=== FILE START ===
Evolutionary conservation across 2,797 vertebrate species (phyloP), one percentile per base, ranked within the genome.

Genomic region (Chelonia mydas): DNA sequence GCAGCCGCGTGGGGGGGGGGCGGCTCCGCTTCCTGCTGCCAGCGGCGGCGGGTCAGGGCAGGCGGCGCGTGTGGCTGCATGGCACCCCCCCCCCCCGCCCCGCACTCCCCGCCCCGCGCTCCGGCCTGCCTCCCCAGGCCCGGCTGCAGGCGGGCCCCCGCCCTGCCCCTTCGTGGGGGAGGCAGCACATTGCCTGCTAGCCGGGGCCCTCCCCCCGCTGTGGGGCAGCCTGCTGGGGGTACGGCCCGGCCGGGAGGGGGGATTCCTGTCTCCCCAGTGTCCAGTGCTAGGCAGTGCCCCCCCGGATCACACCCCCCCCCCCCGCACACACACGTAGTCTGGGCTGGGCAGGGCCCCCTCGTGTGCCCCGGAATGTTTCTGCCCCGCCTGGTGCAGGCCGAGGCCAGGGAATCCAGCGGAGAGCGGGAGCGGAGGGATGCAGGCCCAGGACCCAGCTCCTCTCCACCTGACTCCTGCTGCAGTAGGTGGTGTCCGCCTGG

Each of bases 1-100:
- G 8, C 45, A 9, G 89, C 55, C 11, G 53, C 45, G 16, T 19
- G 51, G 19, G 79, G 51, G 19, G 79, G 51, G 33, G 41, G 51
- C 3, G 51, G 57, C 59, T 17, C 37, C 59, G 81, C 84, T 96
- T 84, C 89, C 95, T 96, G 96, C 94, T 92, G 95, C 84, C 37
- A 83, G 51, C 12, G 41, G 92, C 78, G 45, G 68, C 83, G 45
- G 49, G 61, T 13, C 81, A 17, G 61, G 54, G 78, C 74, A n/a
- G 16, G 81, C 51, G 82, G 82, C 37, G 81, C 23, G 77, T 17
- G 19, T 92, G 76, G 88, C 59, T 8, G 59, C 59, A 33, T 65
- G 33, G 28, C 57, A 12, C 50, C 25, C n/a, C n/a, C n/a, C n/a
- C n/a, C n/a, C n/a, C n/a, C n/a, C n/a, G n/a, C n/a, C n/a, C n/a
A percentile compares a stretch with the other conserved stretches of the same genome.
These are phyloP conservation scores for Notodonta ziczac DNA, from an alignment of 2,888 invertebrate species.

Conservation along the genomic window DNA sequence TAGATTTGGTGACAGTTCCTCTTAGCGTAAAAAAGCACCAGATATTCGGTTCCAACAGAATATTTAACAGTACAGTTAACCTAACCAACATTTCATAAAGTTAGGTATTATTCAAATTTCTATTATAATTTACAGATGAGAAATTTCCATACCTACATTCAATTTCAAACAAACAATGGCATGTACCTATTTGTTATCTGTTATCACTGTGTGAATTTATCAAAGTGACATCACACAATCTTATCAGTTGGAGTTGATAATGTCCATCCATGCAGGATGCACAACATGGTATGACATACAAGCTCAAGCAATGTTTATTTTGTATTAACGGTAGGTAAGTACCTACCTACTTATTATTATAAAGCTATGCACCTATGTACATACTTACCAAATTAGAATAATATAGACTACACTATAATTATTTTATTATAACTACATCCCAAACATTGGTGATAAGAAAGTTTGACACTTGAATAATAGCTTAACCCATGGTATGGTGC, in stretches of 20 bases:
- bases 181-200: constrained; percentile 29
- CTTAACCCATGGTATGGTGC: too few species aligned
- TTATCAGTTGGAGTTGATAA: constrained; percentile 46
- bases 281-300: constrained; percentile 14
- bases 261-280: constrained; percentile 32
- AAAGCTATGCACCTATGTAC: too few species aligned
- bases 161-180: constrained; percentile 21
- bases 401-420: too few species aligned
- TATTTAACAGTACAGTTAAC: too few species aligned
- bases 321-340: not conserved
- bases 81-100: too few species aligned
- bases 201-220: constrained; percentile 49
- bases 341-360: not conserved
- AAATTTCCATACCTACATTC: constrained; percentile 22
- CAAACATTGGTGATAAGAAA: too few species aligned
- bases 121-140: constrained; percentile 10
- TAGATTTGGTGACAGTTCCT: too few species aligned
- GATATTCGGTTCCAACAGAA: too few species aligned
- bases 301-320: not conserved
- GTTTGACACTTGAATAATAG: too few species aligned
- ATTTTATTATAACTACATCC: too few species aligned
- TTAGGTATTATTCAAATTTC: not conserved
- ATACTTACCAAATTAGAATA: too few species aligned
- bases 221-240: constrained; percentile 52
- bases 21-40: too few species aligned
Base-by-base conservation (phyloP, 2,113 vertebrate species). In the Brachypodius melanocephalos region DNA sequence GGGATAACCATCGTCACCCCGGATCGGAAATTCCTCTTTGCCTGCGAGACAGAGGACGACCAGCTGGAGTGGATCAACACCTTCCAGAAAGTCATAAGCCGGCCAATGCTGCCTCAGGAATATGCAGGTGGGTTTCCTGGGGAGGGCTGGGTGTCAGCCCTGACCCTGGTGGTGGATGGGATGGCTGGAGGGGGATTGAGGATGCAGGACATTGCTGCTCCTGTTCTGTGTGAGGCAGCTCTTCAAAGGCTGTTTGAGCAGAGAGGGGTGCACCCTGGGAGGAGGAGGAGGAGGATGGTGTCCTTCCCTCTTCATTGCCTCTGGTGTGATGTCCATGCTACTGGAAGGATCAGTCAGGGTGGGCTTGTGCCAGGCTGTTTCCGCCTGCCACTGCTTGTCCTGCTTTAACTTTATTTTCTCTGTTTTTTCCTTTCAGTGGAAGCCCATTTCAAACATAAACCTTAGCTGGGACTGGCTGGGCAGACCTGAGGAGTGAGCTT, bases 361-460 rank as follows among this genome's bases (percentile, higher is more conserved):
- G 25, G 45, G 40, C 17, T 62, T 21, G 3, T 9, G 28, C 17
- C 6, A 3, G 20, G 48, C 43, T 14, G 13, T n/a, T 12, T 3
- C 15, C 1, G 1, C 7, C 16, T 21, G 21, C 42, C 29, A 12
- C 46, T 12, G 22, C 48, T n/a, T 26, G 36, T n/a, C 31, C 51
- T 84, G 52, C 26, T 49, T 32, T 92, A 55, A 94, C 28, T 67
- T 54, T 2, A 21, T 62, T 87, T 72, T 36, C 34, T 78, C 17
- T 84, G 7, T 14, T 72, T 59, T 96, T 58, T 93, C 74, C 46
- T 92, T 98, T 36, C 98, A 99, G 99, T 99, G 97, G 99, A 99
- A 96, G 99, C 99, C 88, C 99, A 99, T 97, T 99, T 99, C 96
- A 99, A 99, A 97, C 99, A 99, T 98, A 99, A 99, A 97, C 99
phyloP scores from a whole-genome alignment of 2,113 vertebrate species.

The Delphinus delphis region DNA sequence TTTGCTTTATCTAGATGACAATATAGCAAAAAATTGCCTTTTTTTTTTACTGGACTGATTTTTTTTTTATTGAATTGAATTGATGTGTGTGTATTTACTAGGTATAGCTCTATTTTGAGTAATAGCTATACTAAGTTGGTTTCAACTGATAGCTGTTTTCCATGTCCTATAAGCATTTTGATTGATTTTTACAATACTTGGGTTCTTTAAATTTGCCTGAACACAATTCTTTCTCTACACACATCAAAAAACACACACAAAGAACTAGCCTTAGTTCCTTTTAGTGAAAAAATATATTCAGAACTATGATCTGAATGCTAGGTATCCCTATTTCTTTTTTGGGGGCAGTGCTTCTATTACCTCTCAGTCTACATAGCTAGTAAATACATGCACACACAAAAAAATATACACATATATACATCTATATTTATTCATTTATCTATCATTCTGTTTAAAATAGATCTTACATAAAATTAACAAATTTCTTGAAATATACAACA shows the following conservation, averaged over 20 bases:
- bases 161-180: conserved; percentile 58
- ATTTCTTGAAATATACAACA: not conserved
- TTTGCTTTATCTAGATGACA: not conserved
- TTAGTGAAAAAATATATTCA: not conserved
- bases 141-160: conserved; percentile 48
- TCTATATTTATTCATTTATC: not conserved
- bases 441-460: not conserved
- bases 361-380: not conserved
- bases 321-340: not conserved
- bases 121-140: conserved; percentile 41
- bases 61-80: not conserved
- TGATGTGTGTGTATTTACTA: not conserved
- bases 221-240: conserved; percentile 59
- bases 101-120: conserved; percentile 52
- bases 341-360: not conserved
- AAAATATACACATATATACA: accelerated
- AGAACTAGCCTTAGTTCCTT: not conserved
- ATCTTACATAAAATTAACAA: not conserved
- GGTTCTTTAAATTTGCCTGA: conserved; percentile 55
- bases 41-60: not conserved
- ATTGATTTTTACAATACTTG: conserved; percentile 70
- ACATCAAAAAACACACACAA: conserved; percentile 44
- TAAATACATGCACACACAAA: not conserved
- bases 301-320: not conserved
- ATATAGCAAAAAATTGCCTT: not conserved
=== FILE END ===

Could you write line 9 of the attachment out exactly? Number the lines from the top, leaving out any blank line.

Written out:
- G 49, G 61, T 13, C 81, A 17, G 61, G 54, G 78, C 74, A n/a